Please don’t get excited by my email, I have nothing to contribute, I just wanted to say that I love what you are doing and hope to be able to follow it. My great uncle, Itzchak Mintz, was a partisan from Dywin, Belarus. kI believe he was involved in Betar before the war, I’m not sure who he fought with. He died towards the end of the war. I’m working now to learn more about him but to even hear songs that he sang or heard as he showed such unbelievable strength would be an amazing experience. Thank you.

Sharon Mintz, San Diego, CA

Hello Eli,

I grew up in Winnipeg, Canada and attended the I.L. Peretz School (a Yiddish Day School) from kindergarten through grade 7.  I was a member of the choir.  We sang Zog Nit Kayn Mohl As Du Gayst Dem Letsten Veg yearly.  We would follow the song immediately with the Palmach Song.  I remember it as if it were yesterday.

I have lived in Skokie, Illinois since 1992.  Skokie had a very large population of Holocaust survivors (and hence the KKK decided to march in Skokie in the 70s leading up to the movie with Danny Kaye).  The shul that I belong to still hosts the annual Holocaust Remembrance Day although the numbers attending have drastically dwindled.  Zog Nit Kayn Mohl is still sung, and I still cry, now more than ever.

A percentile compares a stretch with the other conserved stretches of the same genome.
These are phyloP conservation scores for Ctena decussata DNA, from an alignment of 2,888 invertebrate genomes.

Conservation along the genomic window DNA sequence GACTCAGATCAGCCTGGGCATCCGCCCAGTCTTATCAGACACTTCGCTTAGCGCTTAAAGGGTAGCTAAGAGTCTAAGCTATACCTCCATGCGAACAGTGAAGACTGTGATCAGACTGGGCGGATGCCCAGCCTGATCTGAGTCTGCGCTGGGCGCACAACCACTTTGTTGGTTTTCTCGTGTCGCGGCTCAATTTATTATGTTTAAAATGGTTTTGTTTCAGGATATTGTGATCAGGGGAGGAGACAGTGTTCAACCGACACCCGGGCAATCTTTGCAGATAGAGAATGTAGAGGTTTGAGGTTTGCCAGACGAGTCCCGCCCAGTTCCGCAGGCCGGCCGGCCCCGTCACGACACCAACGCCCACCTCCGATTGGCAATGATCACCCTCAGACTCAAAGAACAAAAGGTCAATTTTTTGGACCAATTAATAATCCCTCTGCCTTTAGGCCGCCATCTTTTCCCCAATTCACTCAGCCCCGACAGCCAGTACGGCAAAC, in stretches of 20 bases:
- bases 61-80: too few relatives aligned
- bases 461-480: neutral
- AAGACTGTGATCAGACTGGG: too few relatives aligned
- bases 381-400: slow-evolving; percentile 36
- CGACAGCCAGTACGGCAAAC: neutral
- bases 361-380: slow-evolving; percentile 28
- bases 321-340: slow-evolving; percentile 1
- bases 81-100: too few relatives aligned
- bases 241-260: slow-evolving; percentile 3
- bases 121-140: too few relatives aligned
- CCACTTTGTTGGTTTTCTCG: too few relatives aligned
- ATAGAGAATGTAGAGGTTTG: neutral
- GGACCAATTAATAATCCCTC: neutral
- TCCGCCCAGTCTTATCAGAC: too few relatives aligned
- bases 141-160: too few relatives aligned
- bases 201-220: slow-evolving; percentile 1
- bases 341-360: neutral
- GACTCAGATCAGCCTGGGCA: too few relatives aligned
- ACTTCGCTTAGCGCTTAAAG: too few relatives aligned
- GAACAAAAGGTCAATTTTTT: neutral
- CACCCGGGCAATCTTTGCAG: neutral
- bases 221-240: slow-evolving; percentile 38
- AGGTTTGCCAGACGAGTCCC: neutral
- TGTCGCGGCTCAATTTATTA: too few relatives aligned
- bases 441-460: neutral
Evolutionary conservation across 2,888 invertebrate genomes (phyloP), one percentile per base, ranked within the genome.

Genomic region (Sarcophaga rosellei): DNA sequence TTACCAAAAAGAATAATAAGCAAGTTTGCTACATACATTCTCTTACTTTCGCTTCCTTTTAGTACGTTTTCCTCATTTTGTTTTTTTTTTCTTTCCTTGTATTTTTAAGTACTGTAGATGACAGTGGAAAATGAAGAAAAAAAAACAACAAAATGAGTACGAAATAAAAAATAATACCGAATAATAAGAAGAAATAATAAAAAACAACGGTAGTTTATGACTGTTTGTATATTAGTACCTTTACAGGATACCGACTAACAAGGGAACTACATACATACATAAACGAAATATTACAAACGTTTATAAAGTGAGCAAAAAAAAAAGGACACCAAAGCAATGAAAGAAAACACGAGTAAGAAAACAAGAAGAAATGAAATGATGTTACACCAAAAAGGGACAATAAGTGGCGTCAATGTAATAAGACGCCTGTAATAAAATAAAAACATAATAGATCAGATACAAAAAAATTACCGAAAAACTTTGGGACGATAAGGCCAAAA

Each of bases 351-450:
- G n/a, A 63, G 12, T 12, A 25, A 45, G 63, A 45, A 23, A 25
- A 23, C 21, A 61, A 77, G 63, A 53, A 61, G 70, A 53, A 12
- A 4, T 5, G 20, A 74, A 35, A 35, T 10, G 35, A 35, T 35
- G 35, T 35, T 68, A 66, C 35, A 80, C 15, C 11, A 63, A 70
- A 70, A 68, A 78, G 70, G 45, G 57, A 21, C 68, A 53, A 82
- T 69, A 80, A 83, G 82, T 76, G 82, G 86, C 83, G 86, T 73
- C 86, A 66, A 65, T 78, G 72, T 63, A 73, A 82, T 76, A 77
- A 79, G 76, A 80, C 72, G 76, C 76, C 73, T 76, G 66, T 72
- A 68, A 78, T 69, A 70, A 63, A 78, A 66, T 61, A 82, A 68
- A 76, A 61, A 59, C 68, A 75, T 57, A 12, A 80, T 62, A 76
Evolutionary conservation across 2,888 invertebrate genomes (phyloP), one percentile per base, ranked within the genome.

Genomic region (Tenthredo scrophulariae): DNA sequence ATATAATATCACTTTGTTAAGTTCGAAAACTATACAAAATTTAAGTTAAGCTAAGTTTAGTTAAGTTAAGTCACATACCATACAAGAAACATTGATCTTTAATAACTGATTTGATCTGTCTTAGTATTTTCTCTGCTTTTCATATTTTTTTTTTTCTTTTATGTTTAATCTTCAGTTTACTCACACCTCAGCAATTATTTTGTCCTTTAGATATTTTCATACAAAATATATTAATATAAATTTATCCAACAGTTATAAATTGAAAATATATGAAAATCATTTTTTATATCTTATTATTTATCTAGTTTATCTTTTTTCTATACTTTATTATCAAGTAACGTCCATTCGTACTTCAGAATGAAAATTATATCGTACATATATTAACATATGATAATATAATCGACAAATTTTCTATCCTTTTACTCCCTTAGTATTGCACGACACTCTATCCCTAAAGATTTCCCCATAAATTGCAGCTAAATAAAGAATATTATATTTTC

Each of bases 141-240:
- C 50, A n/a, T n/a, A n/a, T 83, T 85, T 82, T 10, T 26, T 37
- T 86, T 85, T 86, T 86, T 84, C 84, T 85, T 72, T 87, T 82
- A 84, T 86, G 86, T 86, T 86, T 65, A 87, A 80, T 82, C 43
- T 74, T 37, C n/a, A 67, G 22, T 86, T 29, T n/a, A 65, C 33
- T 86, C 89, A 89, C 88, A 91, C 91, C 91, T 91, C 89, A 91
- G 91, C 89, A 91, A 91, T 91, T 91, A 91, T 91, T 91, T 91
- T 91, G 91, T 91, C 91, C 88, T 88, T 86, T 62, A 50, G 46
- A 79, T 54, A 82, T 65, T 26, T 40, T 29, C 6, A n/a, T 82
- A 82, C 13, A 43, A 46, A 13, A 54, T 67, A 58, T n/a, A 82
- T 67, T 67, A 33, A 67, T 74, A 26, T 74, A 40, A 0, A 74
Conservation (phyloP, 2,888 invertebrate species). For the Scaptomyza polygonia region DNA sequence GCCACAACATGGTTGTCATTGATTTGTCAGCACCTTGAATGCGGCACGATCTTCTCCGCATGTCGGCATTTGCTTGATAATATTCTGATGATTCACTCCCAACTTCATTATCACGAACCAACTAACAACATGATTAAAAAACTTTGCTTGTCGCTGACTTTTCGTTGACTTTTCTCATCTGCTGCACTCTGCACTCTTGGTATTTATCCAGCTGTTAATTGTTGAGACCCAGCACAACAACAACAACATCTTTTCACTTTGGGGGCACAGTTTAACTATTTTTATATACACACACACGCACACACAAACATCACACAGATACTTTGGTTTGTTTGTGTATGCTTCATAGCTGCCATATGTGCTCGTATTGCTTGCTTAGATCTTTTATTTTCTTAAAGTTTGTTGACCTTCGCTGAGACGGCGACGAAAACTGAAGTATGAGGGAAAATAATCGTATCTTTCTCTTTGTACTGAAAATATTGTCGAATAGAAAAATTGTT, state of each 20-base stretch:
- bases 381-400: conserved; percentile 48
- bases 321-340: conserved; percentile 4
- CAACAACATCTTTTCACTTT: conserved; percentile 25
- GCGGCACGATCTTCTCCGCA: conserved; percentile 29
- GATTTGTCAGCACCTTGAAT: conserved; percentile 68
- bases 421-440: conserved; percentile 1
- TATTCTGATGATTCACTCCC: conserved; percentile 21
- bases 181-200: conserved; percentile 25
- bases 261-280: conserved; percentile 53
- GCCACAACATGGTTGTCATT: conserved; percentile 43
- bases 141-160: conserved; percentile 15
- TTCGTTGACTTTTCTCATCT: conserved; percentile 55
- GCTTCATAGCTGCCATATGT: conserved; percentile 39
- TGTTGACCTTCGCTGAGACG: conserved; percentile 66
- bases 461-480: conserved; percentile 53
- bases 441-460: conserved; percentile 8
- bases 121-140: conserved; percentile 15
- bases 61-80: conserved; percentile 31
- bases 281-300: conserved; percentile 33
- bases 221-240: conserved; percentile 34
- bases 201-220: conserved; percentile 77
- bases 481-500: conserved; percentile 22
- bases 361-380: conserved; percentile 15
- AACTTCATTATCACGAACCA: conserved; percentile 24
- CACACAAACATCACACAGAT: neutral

I don’t have any video recordings of choirs singing this song.  I just wanted to share my experience.  Thanks for listening.

Michele Zell Kanter

Good morning from New York City, Eli!

The “Partisanen Lid” was part of every Workmen’s Circle seder when I was growing up; I can still hear my bubbe’s voice in my mind’s ear on the last two lines.

Here is a version by the legendary Paul Robeson. My mother had the honor of sharing a stage with him at Madison Square Garden in 1947, at the celebration of Israel’s impending statehood. She says that after he kissed her cheek, she didn’t wash it for a week.

Zayt gezunt!

Anita Bonita

I have sung this in Yiddish in both concert and, as Hazzan in my synagogue.  I never liked the English translation.  I am certain, from the way the prosody works, that this song was written in Yiddish and never sung in Russian.  Good luck in your endeavor.

Most sincerely, 

Rabbi Richard Allen, PhD.
Rochester, NY 14625